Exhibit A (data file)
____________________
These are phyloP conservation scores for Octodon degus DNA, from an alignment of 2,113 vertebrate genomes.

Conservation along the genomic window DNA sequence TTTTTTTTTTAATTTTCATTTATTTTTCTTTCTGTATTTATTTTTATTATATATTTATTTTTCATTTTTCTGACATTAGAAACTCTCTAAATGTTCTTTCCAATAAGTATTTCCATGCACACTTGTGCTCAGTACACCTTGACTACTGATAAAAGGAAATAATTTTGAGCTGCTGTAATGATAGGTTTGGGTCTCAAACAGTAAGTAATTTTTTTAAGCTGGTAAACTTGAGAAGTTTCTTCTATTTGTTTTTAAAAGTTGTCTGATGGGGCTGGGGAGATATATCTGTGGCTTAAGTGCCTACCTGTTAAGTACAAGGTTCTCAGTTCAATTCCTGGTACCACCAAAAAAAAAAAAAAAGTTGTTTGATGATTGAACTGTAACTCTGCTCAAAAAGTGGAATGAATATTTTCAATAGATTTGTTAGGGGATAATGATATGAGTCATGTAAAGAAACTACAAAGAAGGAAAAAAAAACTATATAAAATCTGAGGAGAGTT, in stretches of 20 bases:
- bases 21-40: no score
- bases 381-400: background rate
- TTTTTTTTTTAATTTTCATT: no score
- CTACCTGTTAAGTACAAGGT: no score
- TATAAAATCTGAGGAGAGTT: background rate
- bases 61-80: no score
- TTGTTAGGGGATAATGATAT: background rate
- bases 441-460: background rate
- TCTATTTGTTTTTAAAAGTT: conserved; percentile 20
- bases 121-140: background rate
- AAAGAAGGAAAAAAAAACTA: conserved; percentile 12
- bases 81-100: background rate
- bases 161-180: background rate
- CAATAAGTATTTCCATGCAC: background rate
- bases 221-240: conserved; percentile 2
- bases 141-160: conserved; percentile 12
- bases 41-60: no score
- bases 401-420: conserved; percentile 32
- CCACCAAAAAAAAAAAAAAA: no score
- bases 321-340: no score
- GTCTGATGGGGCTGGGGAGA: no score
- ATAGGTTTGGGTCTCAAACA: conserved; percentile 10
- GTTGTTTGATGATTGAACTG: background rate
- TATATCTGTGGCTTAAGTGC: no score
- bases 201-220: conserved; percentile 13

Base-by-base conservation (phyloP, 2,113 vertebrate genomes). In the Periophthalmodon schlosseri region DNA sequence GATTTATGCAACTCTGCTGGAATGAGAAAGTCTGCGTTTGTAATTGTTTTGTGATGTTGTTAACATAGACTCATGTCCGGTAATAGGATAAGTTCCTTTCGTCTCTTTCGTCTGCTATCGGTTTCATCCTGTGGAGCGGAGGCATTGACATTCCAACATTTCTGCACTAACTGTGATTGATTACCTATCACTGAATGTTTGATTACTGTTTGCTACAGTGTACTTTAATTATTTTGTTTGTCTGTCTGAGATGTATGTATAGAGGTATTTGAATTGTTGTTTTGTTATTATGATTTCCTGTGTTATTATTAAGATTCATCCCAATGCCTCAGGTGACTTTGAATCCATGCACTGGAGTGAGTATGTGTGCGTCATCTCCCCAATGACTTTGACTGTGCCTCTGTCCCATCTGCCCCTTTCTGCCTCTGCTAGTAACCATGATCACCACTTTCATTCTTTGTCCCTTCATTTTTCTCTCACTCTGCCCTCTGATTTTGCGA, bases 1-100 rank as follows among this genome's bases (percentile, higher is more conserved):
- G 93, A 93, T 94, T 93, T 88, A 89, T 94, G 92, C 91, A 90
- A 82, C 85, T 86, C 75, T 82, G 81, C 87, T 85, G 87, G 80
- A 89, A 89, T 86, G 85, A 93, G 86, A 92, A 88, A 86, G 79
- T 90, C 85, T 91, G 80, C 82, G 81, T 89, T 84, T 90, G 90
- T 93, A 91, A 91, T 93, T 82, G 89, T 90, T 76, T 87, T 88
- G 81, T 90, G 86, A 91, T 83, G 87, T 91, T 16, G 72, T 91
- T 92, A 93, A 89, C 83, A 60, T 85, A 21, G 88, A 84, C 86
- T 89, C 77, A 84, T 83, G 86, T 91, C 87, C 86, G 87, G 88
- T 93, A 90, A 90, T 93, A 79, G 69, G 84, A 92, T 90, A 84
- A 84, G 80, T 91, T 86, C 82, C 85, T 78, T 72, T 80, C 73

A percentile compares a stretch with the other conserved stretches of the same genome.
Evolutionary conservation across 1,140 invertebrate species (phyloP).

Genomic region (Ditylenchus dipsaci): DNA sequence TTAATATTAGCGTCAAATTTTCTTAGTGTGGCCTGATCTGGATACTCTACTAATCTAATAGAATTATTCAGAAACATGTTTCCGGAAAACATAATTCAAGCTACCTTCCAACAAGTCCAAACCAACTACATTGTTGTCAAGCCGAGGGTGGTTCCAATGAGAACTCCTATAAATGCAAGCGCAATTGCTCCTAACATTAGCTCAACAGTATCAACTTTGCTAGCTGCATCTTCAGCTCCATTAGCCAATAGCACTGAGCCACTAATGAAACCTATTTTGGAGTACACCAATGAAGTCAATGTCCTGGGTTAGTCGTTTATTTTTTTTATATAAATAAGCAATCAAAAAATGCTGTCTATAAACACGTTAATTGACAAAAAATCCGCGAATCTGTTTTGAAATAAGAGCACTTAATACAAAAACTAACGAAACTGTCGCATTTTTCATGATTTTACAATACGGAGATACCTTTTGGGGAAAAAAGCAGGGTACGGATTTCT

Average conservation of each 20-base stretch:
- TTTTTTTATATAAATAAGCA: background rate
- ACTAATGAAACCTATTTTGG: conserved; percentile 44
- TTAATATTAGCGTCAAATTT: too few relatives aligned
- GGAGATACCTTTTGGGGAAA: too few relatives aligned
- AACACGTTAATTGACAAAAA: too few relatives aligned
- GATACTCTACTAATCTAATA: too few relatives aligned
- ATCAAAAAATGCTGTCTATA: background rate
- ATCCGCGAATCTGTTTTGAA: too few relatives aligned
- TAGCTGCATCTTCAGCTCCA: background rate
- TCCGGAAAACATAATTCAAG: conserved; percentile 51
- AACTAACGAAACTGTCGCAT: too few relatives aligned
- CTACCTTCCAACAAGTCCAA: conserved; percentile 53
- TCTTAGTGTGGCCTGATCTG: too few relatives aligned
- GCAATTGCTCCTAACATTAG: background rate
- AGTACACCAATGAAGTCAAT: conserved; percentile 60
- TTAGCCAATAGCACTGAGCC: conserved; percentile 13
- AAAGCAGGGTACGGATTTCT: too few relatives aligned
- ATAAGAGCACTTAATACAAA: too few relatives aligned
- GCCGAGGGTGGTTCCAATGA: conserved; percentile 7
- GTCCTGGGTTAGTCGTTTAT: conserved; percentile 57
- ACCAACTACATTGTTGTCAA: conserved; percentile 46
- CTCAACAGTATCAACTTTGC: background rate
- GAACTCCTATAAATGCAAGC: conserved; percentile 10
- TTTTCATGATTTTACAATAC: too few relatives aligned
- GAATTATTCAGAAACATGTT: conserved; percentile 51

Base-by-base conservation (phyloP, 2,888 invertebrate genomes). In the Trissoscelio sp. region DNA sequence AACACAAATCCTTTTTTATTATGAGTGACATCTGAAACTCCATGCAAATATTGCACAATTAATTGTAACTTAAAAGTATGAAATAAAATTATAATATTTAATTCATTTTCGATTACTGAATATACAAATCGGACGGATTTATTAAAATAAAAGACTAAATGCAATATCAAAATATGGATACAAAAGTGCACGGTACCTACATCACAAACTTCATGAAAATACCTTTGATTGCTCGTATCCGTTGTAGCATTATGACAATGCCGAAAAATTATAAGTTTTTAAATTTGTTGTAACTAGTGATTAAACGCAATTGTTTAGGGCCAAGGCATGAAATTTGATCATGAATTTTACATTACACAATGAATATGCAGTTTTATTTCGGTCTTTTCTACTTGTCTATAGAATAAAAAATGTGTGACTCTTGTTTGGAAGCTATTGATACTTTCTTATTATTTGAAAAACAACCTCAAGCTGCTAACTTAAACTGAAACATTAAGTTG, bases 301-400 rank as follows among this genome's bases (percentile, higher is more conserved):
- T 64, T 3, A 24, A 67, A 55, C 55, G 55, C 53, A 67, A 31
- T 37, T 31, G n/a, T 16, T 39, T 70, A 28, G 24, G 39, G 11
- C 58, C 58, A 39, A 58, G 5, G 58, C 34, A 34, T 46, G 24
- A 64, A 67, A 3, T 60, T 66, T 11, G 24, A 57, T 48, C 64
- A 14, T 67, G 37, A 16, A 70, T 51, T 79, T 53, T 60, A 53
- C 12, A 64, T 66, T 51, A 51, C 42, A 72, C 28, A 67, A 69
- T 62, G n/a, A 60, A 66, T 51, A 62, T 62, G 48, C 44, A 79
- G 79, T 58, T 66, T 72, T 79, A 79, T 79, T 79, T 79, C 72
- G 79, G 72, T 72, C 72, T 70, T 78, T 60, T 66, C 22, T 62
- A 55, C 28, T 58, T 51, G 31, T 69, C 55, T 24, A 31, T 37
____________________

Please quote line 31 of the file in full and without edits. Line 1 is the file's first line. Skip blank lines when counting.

- A 89, A 89, T 86, G 85, A 93, G 86, A 92, A 88, A 86, G 79